|Also called||Studio 114|
|Designer||Marcello Gandini at Bertone|
|Body and chassis|
|Layout||Transverse mid-engine, rear-wheel-drive|
|Engine||3.0 L, 90° Aluminum L240 V8 transverse, mid-mounted DOHC per bank|
|Transmission||5-speed + reverse all-synchromesh|
|Wheelbase||2,275 mm (89.6 in)|
|Length||3,775 mm (148.6 in)|
|Width||1,900 mm (74.8 in)|
|Height||1,050 mm (41.3 in)|
|Curb weight||1,085 kg (2,392 lb)|
The Bravo was designed to showcase ideas for a replacement to the Urraco. The completely working prototype featured a 3L 300 hp (224 kW) V8 that powered the rear wheels, and underwent nearly 168,000 miles (270,000 km) of testing before it was placed in the Bertone museum. It was never put into production, but many styling features were inspired by the Countach, including the angular features and the window arrangement, but the interior was never more than what was barely necessary to operate the vehicle.
In 1987 it was considered for production as a companion car to the Bertone built Fiat X1/9. That "Project 1" was, however, ended when Fiat stopped the production of the 1.5L SOHC engine and rear-mounted 5-speed transaxle.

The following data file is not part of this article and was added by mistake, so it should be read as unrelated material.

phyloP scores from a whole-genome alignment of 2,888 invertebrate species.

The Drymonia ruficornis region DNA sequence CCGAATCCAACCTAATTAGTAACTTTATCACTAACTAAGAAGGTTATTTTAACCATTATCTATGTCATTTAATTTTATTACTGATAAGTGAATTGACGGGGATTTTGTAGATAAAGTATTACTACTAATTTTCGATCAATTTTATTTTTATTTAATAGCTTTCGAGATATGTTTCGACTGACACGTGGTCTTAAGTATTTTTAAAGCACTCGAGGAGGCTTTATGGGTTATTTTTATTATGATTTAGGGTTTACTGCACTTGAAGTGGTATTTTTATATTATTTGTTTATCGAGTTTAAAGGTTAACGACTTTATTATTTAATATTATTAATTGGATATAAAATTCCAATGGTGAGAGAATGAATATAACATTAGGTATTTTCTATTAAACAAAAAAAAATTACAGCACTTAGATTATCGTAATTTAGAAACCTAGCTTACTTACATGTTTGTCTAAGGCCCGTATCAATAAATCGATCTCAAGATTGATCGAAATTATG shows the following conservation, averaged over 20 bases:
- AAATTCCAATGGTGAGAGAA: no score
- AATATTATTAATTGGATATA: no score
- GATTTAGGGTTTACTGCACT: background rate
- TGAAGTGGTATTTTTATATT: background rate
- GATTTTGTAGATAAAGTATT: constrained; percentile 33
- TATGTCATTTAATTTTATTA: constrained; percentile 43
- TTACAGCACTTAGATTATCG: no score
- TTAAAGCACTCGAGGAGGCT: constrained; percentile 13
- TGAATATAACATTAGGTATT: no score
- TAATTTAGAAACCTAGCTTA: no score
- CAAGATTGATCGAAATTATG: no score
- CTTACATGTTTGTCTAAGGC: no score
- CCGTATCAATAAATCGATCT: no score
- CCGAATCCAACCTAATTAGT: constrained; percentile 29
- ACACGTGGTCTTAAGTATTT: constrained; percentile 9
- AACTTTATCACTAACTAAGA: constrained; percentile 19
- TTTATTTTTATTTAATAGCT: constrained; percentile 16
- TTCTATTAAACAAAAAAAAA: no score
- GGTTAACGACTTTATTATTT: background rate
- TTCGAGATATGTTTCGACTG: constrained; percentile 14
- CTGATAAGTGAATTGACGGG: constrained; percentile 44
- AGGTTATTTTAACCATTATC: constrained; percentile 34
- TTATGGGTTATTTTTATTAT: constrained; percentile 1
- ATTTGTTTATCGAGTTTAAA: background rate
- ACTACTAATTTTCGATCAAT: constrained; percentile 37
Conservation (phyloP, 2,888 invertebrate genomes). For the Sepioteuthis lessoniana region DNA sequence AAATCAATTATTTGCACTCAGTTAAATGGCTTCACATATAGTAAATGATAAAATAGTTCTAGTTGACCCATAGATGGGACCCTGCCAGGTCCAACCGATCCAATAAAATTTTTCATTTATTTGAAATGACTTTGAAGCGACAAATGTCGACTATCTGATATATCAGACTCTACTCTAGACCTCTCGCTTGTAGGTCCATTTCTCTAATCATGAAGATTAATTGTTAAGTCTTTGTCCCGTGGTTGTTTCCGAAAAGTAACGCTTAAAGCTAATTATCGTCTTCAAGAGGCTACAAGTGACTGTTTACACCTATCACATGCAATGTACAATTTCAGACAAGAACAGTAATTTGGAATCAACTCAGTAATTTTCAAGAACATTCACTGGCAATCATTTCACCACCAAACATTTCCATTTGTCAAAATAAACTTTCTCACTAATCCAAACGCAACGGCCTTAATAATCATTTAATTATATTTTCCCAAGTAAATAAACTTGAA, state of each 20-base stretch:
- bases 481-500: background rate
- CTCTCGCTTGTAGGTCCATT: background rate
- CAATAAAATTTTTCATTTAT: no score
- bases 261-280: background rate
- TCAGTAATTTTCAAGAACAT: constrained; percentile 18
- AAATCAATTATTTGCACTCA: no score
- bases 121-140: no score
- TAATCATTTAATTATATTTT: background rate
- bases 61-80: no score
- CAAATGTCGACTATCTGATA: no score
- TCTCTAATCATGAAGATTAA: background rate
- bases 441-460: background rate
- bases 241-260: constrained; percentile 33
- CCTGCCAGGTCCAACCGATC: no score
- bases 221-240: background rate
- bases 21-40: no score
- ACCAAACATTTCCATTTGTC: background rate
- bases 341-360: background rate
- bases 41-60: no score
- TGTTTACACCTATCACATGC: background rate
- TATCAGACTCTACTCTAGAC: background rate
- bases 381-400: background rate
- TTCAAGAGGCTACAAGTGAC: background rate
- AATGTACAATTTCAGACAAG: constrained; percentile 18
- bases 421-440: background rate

Car chassis number "46 01" (originally painted gold, repainted white) was sold in auction at Villa d'Este (Italy) on 21 May 2011, for the highest bidder of €588,000. Prior being offered at the auction the Bravo was the only car from the Bertone Museum that was "refreshed". Car chassis number "46 02" (painted green) was crash tested in 1976.
- "Lambo Cars Lamborghini Bravo by Bertone - the STORY". Retrieved 4 October 2014.
- 1974 Lamborghini Bravo, RM | Sotheby's - VILLA D'ESTE 2011 - Bertone S.p.A.
- "Synlube 1974 BERTONE Lamborghini Bravo". Retrieved 4 October 2014.
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